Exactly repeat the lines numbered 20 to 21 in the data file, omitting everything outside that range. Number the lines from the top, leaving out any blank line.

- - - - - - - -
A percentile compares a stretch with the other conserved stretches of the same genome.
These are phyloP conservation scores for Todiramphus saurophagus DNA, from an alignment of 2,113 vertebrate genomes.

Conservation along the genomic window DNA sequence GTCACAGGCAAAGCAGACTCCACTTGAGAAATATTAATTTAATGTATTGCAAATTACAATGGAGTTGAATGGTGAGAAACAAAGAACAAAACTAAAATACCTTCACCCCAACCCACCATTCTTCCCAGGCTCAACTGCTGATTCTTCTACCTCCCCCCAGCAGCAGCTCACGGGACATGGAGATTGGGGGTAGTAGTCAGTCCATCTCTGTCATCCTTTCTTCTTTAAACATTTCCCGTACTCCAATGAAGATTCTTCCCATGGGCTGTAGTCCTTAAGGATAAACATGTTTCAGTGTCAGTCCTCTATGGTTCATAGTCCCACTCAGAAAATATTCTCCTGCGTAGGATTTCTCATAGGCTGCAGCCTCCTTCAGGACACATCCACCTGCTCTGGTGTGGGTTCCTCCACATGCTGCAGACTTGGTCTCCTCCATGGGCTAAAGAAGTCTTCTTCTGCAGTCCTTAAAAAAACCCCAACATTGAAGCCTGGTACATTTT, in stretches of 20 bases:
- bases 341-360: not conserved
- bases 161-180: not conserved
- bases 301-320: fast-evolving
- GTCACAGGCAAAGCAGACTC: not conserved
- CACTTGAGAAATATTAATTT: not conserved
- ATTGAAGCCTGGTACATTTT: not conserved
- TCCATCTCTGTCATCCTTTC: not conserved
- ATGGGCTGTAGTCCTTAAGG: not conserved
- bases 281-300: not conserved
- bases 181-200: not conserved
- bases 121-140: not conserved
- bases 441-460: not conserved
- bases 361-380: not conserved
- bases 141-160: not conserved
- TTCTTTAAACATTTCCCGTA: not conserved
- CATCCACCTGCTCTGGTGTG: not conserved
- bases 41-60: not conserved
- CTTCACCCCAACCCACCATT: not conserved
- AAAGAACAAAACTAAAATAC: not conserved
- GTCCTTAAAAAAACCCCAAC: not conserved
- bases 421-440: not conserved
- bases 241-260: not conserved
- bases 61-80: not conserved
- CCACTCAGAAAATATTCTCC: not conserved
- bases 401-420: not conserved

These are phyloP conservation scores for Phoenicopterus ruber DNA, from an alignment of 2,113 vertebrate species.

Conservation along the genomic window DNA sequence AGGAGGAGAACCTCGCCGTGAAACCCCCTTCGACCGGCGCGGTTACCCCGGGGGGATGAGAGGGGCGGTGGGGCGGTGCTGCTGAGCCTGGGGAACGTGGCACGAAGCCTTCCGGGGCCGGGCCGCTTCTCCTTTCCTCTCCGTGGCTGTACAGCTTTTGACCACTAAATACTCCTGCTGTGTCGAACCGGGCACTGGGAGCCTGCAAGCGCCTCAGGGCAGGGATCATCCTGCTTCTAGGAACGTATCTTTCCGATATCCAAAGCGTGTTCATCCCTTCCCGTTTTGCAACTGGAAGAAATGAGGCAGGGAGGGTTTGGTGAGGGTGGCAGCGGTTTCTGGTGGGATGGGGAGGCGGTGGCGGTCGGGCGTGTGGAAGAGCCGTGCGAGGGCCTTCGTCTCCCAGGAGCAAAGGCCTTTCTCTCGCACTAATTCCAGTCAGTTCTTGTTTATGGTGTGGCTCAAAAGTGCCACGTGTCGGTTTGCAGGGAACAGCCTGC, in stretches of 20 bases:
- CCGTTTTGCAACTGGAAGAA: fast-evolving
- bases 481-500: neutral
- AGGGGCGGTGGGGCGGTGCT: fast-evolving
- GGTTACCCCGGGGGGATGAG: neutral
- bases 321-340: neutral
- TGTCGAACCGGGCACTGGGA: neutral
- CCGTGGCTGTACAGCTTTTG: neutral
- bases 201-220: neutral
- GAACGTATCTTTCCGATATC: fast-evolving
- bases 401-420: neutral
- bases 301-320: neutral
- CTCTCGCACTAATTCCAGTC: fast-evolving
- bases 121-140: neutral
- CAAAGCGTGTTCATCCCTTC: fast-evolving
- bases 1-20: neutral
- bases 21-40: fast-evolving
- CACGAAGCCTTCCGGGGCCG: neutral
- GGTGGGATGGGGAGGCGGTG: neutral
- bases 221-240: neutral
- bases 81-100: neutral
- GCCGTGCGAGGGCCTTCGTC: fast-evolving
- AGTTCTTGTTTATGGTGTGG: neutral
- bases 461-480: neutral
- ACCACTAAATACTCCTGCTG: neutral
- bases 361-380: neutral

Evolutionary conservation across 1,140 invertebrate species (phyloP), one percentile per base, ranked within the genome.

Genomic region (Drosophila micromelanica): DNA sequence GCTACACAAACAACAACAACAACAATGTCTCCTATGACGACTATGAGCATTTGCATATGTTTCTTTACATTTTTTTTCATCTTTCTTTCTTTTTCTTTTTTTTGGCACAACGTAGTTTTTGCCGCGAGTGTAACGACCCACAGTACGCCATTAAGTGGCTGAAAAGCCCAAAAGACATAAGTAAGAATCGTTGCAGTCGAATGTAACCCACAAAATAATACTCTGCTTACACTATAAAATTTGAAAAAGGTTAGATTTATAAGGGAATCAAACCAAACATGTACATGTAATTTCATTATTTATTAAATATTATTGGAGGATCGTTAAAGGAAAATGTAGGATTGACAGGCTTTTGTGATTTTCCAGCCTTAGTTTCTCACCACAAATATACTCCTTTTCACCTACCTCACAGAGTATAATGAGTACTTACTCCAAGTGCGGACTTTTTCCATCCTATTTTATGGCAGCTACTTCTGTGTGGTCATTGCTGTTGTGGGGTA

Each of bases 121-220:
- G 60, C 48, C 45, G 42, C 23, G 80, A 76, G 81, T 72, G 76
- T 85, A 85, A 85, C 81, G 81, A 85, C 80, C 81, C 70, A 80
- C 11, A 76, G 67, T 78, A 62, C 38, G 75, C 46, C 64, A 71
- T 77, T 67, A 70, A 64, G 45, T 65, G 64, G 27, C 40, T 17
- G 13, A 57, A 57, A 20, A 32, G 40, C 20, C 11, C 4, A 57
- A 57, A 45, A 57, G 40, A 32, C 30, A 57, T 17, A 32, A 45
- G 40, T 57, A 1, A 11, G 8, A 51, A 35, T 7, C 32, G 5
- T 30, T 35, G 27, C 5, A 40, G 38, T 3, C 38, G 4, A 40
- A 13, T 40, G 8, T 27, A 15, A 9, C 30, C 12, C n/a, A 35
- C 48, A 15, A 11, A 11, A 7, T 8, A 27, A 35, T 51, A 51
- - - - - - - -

- bases 41-60: not conserved
- CTTCACCCCAACCCACCATT: not conserved